| Connect Follow us on Twitter Like us on Facebook
About | Subscribe | Advertise


Download our free Marine Industry Coating Systems eResource Book

Paint and Coatings Industry News

Main News Page

Construction Fraud Tab: $860B

Monday, November 4, 2013

More items for Program/Project Management

Comment | More

Money laundering, bid rigging, bribery and other types of fraud are now bleeding the global construction industry of about $860 billion a year—a tab that could nearly double by 2025, a new report says.

Construction fraud has become so common that it may account for five to 10 percent of revenues, a percentage likely to rise as the industry continues to recover, predicts "Time for a new direction: Fighting fraud in Construction."

The report was published by Grant Thornton, an organization of independent assurance, tax and advisory firms, and focused on research carried out in Australia, Canada, India, the U.S., and the UK.

The report calls the construction and real estate industries highly vulnerable to fraud and urges action to stanch the losses.

"More companies need to take their head out of the sand and recognize that fraud and corruption costs—not only in terms of profits, but also a company's reputation," Clare Hartnell, global leader of Real Estate and Construction at Grant Thornton, said in a press release.

fraud report
© iStock / shotbydave

A report calls construction and real-estate fraud commonplace. Mindsets that view fraud as a cost of doing business are sure to worsen the problem, experts say.

"It's a real threat to growth. Fraud is often seen as the cost of doing business. This does not have to be the case," Hartnell added.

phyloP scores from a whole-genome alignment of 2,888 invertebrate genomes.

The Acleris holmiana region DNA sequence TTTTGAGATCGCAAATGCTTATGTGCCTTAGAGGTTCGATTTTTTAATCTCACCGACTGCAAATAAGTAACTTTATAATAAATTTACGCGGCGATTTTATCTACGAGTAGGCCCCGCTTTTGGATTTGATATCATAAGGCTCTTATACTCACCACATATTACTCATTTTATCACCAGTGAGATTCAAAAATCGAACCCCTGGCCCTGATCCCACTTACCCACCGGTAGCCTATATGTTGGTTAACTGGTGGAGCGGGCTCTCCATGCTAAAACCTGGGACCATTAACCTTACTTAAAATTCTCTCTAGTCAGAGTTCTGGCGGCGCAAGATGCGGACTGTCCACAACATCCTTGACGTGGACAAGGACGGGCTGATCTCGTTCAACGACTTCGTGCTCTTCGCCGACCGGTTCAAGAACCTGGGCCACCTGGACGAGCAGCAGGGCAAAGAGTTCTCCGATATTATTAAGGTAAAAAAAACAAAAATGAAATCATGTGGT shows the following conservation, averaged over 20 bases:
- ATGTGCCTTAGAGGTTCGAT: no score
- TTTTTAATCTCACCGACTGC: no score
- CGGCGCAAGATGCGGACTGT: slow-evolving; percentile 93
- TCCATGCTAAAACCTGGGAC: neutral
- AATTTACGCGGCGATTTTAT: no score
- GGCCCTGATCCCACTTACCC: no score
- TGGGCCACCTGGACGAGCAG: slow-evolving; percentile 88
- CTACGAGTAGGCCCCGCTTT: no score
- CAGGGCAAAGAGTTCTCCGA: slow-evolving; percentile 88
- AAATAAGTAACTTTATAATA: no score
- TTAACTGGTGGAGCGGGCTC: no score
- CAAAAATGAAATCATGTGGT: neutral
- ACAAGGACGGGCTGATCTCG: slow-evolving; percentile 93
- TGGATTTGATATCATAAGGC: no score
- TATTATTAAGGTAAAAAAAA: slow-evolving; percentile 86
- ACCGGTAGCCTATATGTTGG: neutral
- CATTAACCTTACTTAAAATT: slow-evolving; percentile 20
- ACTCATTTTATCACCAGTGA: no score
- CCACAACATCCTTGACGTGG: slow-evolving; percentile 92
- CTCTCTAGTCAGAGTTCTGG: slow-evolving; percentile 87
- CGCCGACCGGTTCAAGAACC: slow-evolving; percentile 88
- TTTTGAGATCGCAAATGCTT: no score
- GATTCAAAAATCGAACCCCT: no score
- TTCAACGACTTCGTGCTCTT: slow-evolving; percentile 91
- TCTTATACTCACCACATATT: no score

The Cost of Fraud

The Grant Thornton research draws on other studies.

For example, the Association of Certified Fraud Examiners reported that 3.4 percent of all reported fraud cases were attributable to the construction industry during a two-year period up to December 2011. The median average loss from fraud was reported as $300,000.

A separate report from the UK's Chartered Institute of Loss Adjusters estimated a 10 percent impact on the construction industry's revenues from fraud.

In a series of studies, Global Construction Perspectives and Oxford Economics estimated that the global construction industry is worth $8.6 trillion and will rise to $15 trillion by 2025; therefore, the global cost of fraud could be $860 billion, reaching $1.5 trillion by 2025, according to the report.

Keeping it Quiet

Furthermore, said Hartnell, "most fraud is undetected, so the quantum is impossible to accurately estimate."

construction industry
© iStock / JacobH

The Association of Certified Fraud Examiners says 3.4 percent of reported fraud is from the construction industry, with a median average loss of $300,000.

"Businesses that have suffered from fraud are very reticent to let people know they have been a victim. Fraud happens, but it's another thing to report it—mainly for reputational reasons," Hartnell said.

The report calls fraud throughout Australia, Canada, India, the UK and the U.S. "commonplace" and sometimes "endemic," with many companies accepting it as part of the cost of doing business.

Flavors of Fraud

The report highlights eight main types of construction industry fraud:

  • Overbilling for labor, materials and equipment for a project;
  • Bid/contract rigging via price-fixing or directing customers to use certain contractors;
  • Bribery/corruption via secret agreements with financial incentives for a particular outcome;
  • Fictitious vendors in order to falsify payments and divert money
  • Change order manipulation: Diverting lump-sum cost to time and material cost;
  • Theft or substitution of lesser materials;
  • False representation by using undocumented workers, falsifying minority content reports or insurance certificates, ignoring environmental regulations, and misrepresenting small business status; and
  • Money laundering/tax avoidance.

Internal Threats & Organized Crime

Most construction companies have insufficient controls to identify fraud, the report says. As the number of stakeholders increases on a project, so do the opportunities for fraud, it says.